The bridge between understanding something intellectually and knowing it in practice can be a familiar crossing for religious congregations. Fabio Ciardi, OMI succinctly describes how,
“We have studied and deepened religious life in all its anthropological, psychological, sociological, theological, and spiritual components. And, still, we often do not know how to actualize (implement) what we have understood. We notice almost a dichotomy between intellectual understanding and our lived experience.”
Here is where practical theology can step in and make a contribution to the quality of our religious life. The rise of this kind of theologizing over the past fifty years has been sporadic. This is due in part to how we tend to think of theology: understandings and truths about God accessed through words, usually other peoples, who we call ‘theologians’. However, the departure point for practical theology is not words, but faith practices and actions, a kind of living text of human actions, and asks what these practices can nurture through us what God is inviting today. Thomas Groome identifies that one of the Catholic principles at play in practical theology is stretching St. Anselm’s traditional definition of theology to its natural conclusion: Faith seeking understanding… and then what? We don’t stop at understanding something or someone; we live that understanding!
I have recently completed nearly five years of studies at the Catholic Theological Union in Chicago, a postgraduate theological university that is an amalgamation of religious institutes throughout the USA. The major focus of my time there was undertaking doctoral research into the practical theology of our founder, that is, founding in the most universal sense for by the time of his death in August 1868, St. Peter Julian Eymard had established two religious congregations and a lay aggregation comprising women and men, so that his universal vision of the Eucharist could permeate throughout the whole people of God.
One of Fr. Eymard’s key themes in preaching and his letter-writing ministry was transmitting a teaching that the Gift of Self is the ultimate response to Christ’s self-giving in the Eucharist. Yet, this teaching wasn’t to rest as an idea but be manifested in practices. The problem was this was greeted with ambiguity and confusion. Certainly, the first Blessed Sacrament Father’s had difficulty grasping it. His letters to a small group of laywomen were more explicit and spelled out with clarity what Gift of Self looks like when it is lifted off the page, and put into practice.
Many religious congregations face the same problem when they attempt to re-trace the charismatic identity of their founders. Key aspects of the charisms that make up our web of religious life can sometimes appear to us as so abstract that to make the leap to practical application seems beyond us. A couple of years ago, a formation director commented to me, “I don’t know how to animate the subject of Gift of Self with the students. Everything I read about it always sounds very dry and abstract. What to do, Darren?”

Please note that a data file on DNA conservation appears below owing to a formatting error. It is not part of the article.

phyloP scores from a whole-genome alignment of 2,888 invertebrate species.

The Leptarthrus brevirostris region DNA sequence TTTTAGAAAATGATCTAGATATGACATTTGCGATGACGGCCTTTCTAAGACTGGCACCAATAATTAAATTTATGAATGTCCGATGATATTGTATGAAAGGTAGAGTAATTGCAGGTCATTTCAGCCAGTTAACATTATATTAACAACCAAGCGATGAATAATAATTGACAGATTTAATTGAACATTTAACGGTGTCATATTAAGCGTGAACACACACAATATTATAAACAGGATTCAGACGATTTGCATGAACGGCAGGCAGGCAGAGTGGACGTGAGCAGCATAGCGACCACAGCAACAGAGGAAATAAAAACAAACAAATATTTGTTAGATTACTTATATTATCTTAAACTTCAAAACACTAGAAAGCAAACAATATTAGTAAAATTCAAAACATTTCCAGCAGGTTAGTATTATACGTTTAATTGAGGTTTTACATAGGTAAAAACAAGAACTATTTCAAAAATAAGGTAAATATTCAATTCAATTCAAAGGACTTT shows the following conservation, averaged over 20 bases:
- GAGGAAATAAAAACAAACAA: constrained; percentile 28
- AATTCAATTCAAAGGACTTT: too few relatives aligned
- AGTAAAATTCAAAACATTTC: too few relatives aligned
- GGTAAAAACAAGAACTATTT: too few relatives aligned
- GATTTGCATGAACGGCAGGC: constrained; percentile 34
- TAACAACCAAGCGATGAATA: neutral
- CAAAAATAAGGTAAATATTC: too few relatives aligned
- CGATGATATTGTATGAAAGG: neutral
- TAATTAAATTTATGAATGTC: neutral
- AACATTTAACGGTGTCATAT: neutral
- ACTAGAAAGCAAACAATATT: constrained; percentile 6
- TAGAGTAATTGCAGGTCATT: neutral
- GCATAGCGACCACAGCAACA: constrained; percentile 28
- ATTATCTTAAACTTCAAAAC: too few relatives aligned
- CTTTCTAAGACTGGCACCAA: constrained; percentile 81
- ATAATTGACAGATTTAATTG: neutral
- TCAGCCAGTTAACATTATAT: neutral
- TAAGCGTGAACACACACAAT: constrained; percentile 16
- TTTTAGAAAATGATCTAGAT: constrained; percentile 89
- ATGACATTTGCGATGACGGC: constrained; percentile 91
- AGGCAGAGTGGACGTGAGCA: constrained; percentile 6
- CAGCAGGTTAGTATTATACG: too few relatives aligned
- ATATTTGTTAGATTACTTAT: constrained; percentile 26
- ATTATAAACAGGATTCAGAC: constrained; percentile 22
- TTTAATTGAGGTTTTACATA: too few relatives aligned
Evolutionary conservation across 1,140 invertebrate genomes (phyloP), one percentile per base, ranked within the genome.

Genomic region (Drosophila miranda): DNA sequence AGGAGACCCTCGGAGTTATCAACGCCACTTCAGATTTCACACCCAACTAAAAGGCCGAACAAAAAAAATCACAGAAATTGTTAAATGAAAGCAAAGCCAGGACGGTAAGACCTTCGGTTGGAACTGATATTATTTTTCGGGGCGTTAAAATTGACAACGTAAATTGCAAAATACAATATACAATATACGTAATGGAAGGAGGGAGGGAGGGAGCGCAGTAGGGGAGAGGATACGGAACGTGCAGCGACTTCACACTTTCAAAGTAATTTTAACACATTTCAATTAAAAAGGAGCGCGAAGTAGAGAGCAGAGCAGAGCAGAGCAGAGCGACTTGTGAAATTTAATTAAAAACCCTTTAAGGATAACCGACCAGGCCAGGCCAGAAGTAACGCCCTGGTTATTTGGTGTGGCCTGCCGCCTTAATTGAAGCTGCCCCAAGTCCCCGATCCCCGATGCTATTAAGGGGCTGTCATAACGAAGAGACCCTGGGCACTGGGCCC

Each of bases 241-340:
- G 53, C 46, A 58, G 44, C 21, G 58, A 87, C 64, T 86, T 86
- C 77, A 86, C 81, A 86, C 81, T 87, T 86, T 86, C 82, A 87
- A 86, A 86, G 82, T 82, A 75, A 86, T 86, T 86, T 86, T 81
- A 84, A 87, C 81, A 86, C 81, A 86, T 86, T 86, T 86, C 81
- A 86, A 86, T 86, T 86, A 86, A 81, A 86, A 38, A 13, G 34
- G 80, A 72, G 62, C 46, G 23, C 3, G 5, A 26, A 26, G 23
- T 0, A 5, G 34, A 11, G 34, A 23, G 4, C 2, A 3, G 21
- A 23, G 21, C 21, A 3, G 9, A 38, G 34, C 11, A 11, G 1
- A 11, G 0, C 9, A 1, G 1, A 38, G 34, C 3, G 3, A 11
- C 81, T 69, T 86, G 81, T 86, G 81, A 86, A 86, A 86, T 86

The research project I undertook identified methods and procedures to contribute to that ‘What to do?’ question, which largely provides some tools to relate what we practice as religious and lay associates to the original inspiration of our founder. The undertaking of the research rested upon two important distinctions. Firstly, how we looked at St. Peter Julian would affect what we see; there is a difference between looking at his life through the biographies for example, and looking within through Fr. Eymard’s own self-disclosures. Secondly, the preoccupation of the research wasn’t only about what he taught, but how, and the corpus of his written letters provided plenty of scopes to make some propositions about how Gift of Self forms part of Eymard’s practical theology.
The research itself was extremely time consuming, but I had the very definite conviction that the fifteen participants comprising SSS priests and associates from the Province of St. Ann had the opportunity to experience a sense of renewal in their ongoing ministries through being part of the thesis-project. Recorded interviews, focus groups, narrative analysis, and qualitative research methods were the bedrock that made for the completion of the six-chapter thesis that was successfully defended in Chicago on April 11th this year.
The cross-cultural value of this work is also of immense importance as our cities and religious communities are today increasingly international in scope. The animation of the research I have undertaken has been regularly given to our 95 students in India, as well as our lay aggregation members in Scotland, Ireland, and the United States. My hope is that the thesis-project will make some contribution to the important business of getting to know St. Peter Julian on his own terms, his words, and contexts, which we must harness in our own cultural settings and locations as part of our formation programs for future religious and members of the Aggregation. Encountering something of God’s Eucharistic saint from within does make a difference as to how future ministries and mission take shape as members of this Eymardian charismatic family of ours.
Finally, the kind of approach to our shared religious life in God that I have begun in Chicago can be summarized by what Esther Posada calls ‘Theological listening to the Charism’
“It is the silent listening to the charism in its theological density. That does not mean stoppage of formal and systematic study, but an active, serious, and persevering effort, done with amazement and gratitude for what God does and has done.”
Be blessed and inspired in the charismatic identity of our founder through your listening!
August 26, 2019
Father Darren Maslen, sss
Blessed Sacrament Chapel, Dublin